Of course, we'll have to find something to call you. Blacks have "black," which doesn't tie us to a nation...although my personal preference is, and has always been, to be called "brown." "Black" conjures up images of--as my mother would say--someone who is as black as coal, burnt to a crisp, slaving away in the fields during the 1800s out in the hot sun and then dancing around all happy for "massa" and "missum." Be that as it may...if "Asian American" and "Latin(o) American" aren't proper terms, then are "Asian" and "Latino" proper? I doubt it, especially for Asians.

But we could also keep trying for inclusiveness, trying to incorporate some of ourselves into the definition of "American." At times, it seems like we're getting somewhere with this...my personal preference is still to just let white people have "American" in all its overinflated glory.

My final observation is that, as I mentioned that I don't think Asians and Latinos see blacks as American...I don't think blacks see Asians and Latinos as American, either. I thought about it for myself, though, and I realized that my assumption when I encounter an Asian or Latino is pretty much always that they were born in the US. I thought about this because this semester there was a Japanese female in one of my classes...she hardly spoke in class, but when she did it was a bit hard to understand her because she really is from Japan. And I realized...when I hear Asians and Latinos--but particularly Asians (probably because I grew up around Asians all my life, which was not the case with Latinos)--speak with an accent, it surprises me. Still, accent or not, born here or not, it doesn't necessarily make me view them as American.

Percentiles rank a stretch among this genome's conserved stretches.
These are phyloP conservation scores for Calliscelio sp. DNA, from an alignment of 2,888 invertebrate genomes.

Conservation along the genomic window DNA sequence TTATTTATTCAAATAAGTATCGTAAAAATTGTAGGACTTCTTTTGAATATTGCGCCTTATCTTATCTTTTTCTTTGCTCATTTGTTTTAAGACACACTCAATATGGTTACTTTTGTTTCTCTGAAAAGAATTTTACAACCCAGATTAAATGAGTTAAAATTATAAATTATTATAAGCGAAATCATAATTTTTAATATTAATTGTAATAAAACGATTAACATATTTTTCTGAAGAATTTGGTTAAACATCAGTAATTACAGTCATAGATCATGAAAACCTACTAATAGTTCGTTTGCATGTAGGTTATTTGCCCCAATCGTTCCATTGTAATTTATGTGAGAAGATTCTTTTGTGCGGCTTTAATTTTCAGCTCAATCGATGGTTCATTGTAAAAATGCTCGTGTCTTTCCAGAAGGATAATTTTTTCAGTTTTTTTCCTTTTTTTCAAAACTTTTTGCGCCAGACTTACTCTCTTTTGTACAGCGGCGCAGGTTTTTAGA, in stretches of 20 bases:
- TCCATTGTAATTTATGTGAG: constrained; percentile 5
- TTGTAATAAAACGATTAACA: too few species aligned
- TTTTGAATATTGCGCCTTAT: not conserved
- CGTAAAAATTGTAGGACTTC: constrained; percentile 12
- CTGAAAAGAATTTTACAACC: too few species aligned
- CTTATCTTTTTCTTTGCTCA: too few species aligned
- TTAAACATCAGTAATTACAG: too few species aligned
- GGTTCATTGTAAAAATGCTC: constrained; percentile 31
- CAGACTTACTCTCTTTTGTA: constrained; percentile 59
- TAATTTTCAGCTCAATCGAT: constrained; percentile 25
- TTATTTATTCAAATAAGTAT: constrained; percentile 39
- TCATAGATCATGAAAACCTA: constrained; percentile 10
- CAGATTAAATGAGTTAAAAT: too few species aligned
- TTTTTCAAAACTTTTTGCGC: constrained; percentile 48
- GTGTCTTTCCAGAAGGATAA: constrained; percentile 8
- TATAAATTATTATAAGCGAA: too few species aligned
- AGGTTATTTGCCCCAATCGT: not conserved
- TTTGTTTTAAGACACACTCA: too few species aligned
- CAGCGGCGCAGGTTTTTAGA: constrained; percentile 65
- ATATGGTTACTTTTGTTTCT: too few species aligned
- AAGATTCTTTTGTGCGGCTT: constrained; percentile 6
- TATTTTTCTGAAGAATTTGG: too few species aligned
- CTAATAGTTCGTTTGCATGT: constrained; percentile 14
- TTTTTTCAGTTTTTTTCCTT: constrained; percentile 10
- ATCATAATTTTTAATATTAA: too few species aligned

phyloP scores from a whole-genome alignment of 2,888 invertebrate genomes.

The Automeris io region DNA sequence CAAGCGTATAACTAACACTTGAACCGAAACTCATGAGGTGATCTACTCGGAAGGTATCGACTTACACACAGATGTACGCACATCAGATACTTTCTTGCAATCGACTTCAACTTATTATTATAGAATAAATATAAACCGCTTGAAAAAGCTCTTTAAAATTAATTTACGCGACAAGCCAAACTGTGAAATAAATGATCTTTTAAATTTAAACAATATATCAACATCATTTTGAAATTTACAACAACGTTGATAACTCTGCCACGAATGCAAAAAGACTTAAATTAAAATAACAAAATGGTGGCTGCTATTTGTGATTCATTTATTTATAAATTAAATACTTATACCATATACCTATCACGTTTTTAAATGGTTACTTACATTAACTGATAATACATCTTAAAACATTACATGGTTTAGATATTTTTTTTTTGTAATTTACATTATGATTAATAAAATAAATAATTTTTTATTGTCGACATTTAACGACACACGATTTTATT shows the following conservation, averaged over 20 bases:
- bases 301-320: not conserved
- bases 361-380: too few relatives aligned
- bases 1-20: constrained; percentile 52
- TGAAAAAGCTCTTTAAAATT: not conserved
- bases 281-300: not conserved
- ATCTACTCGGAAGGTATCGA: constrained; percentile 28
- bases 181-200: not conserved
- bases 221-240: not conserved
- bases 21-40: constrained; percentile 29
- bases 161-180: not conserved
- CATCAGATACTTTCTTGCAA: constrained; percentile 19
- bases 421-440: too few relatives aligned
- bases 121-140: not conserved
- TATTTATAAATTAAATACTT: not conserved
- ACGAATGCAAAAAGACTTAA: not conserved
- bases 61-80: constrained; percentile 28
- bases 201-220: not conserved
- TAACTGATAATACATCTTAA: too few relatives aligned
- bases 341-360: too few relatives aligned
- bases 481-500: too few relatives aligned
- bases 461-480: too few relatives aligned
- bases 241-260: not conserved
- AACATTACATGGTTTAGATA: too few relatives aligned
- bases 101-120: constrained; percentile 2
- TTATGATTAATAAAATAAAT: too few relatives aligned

And this might be another reason why I feel that white people can just have their white-washed fantasy of America. Because to me, us standing on the periphery of American identity is, in many ways, good. I associate so many negative things with, I suppose, the image of "American"--from classism and racism to extreme arrogance and self-centered-ness. Yet, these are not necessarily traits I associate with blacks, Asians and Latinos, with the exception of racism (although all those traits exist in all groups--I just view whites as more extreme, and racism more harmful from whites since they have the power). And I also think not viewing Asians and Latinos as American, for me, goes back to everything I wrote above about "American" meaning "white"...and not being a function of a different physical appearance, racism, xenophobia and the like...because when I look at black people, I don't think of them as American, either.

I think what I will try to do soon here is explain my position on immigration, since that's a hot topic lately...and give an honest response to the charges that anti-immigration automatically equals racism. Until then...I should force myself to sleep.